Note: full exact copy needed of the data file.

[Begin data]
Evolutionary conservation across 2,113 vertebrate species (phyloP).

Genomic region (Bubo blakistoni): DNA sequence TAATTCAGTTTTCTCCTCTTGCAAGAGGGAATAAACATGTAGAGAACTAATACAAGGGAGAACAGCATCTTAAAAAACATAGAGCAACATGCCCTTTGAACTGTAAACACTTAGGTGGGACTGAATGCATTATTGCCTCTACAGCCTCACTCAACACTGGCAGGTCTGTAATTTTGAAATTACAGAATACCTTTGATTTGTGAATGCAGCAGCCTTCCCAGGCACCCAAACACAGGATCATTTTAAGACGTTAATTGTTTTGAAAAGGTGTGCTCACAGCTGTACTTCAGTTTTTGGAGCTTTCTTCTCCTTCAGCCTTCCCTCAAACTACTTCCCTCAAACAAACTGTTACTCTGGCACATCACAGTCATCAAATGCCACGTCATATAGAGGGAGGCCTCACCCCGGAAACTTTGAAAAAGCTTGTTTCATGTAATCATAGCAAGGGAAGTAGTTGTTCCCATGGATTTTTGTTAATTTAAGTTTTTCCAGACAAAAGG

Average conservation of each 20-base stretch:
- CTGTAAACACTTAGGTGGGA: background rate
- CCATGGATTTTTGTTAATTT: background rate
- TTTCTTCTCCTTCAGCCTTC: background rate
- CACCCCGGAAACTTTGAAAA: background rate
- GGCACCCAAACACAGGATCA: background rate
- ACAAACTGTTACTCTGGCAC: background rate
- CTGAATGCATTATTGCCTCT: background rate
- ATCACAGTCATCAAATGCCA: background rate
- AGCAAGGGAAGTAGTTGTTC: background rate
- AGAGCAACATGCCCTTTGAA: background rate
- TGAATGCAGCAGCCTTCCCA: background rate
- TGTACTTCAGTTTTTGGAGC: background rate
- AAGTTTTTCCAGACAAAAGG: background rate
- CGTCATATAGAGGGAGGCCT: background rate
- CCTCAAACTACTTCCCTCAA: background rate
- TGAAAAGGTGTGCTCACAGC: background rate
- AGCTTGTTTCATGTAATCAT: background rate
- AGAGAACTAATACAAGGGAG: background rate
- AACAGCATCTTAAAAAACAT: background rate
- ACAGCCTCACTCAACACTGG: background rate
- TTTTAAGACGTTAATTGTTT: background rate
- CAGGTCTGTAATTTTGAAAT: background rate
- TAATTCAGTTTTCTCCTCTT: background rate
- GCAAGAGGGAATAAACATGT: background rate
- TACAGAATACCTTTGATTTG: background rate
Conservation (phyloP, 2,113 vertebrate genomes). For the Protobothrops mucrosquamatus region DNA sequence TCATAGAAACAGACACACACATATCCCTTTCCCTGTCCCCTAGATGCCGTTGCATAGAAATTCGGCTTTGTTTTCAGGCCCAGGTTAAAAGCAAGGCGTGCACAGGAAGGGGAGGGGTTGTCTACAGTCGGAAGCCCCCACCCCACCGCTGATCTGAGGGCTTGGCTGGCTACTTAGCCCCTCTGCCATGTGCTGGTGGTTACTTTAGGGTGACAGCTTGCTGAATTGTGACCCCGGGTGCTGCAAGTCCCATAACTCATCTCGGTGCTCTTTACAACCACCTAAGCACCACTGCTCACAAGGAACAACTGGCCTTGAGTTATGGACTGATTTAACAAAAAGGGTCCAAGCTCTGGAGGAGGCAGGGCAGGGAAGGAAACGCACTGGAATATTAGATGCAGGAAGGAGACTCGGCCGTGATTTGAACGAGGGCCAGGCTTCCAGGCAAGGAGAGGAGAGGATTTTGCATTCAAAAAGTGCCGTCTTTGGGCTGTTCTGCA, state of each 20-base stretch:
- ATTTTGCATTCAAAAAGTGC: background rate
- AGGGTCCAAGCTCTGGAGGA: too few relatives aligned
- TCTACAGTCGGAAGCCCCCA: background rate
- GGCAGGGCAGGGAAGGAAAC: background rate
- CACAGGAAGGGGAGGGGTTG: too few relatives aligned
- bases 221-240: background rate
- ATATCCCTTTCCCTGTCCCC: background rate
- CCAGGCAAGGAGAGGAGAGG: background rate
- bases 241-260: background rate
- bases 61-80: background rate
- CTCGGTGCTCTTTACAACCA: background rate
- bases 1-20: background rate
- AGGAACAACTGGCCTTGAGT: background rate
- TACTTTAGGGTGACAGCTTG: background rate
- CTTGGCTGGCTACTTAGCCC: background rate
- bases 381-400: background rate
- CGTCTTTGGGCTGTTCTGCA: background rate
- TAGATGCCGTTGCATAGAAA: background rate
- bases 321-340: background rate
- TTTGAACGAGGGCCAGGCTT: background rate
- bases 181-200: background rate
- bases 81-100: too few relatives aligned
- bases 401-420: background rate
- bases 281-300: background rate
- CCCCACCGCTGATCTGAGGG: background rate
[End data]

Evolutionary conservation across 2,113 vertebrate species (phyloP).

Genomic region (Bubo blakistoni): DNA sequence TAATTCAGTTTTCTCCTCTTGCAAGAGGGAATAAACATGTAGAGAACTAATACAAGGGAGAACAGCATCTTAAAAAACATAGAGCAACATGCCCTTTGAACTGTAAACACTTAGGTGGGACTGAATGCATTATTGCCTCTACAGCCTCACTCAACACTGGCAGGTCTGTAATTTTGAAATTACAGAATACCTTTGATTTGTGAATGCAGCAGCCTTCCCAGGCACCCAAACACAGGATCATTTTAAGACGTTAATTGTTTTGAAAAGGTGTGCTCACAGCTGTACTTCAGTTTTTGGAGCTTTCTTCTCCTTCAGCCTTCCCTCAAACTACTTCCCTCAAACAAACTGTTACTCTGGCACATCACAGTCATCAAATGCCACGTCATATAGAGGGAGGCCTCACCCCGGAAACTTTGAAAAAGCTTGTTTCATGTAATCATAGCAAGGGAAGTAGTTGTTCCCATGGATTTTTGTTAATTTAAGTTTTTCCAGACAAAAGG

Average conservation of each 20-base stretch:
- CTGTAAACACTTAGGTGGGA: background rate
- CCATGGATTTTTGTTAATTT: background rate
- TTTCTTCTCCTTCAGCCTTC: background rate
- CACCCCGGAAACTTTGAAAA: background rate
- GGCACCCAAACACAGGATCA: background rate
- ACAAACTGTTACTCTGGCAC: background rate
- CTGAATGCATTATTGCCTCT: background rate
- ATCACAGTCATCAAATGCCA: background rate
- AGCAAGGGAAGTAGTTGTTC: background rate
- AGAGCAACATGCCCTTTGAA: background rate
- TGAATGCAGCAGCCTTCCCA: background rate
- TGTACTTCAGTTTTTGGAGC: background rate
- AAGTTTTTCCAGACAAAAGG: background rate
- CGTCATATAGAGGGAGGCCT: background rate
- CCTCAAACTACTTCCCTCAA: background rate
- TGAAAAGGTGTGCTCACAGC: background rate
- AGCTTGTTTCATGTAATCAT: background rate
- AGAGAACTAATACAAGGGAG: background rate
- AACAGCATCTTAAAAAACAT: background rate
- ACAGCCTCACTCAACACTGG: background rate
- TTTTAAGACGTTAATTGTTT: background rate
- CAGGTCTGTAATTTTGAAAT: background rate
- TAATTCAGTTTTCTCCTCTT: background rate
- GCAAGAGGGAATAAACATGT: background rate
- TACAGAATACCTTTGATTTG: background rate
Conservation (phyloP, 2,113 vertebrate genomes). For the Protobothrops mucrosquamatus region DNA sequence TCATAGAAACAGACACACACATATCCCTTTCCCTGTCCCCTAGATGCCGTTGCATAGAAATTCGGCTTTGTTTTCAGGCCCAGGTTAAAAGCAAGGCGTGCACAGGAAGGGGAGGGGTTGTCTACAGTCGGAAGCCCCCACCCCACCGCTGATCTGAGGGCTTGGCTGGCTACTTAGCCCCTCTGCCATGTGCTGGTGGTTACTTTAGGGTGACAGCTTGCTGAATTGTGACCCCGGGTGCTGCAAGTCCCATAACTCATCTCGGTGCTCTTTACAACCACCTAAGCACCACTGCTCACAAGGAACAACTGGCCTTGAGTTATGGACTGATTTAACAAAAAGGGTCCAAGCTCTGGAGGAGGCAGGGCAGGGAAGGAAACGCACTGGAATATTAGATGCAGGAAGGAGACTCGGCCGTGATTTGAACGAGGGCCAGGCTTCCAGGCAAGGAGAGGAGAGGATTTTGCATTCAAAAAGTGCCGTCTTTGGGCTGTTCTGCA, state of each 20-base stretch:
- ATTTTGCATTCAAAAAGTGC: background rate
- AGGGTCCAAGCTCTGGAGGA: too few relatives aligned
- TCTACAGTCGGAAGCCCCCA: background rate
- GGCAGGGCAGGGAAGGAAAC: background rate
- CACAGGAAGGGGAGGGGTTG: too few relatives aligned
- bases 221-240: background rate
- ATATCCCTTTCCCTGTCCCC: background rate
- CCAGGCAAGGAGAGGAGAGG: background rate
- bases 241-260: background rate
- bases 61-80: background rate
- CTCGGTGCTCTTTACAACCA: background rate
- bases 1-20: background rate
- AGGAACAACTGGCCTTGAGT: background rate
- TACTTTAGGGTGACAGCTTG: background rate
- CTTGGCTGGCTACTTAGCCC: background rate
- bases 381-400: background rate
- CGTCTTTGGGCTGTTCTGCA: background rate
- TAGATGCCGTTGCATAGAAA: background rate
- bases 321-340: background rate
- TTTGAACGAGGGCCAGGCTT: background rate
- bases 181-200: background rate
- bases 81-100: too few relatives aligned
- bases 401-420: background rate
- bases 281-300: background rate
- CCCCACCGCTGATCTGAGGG: background rate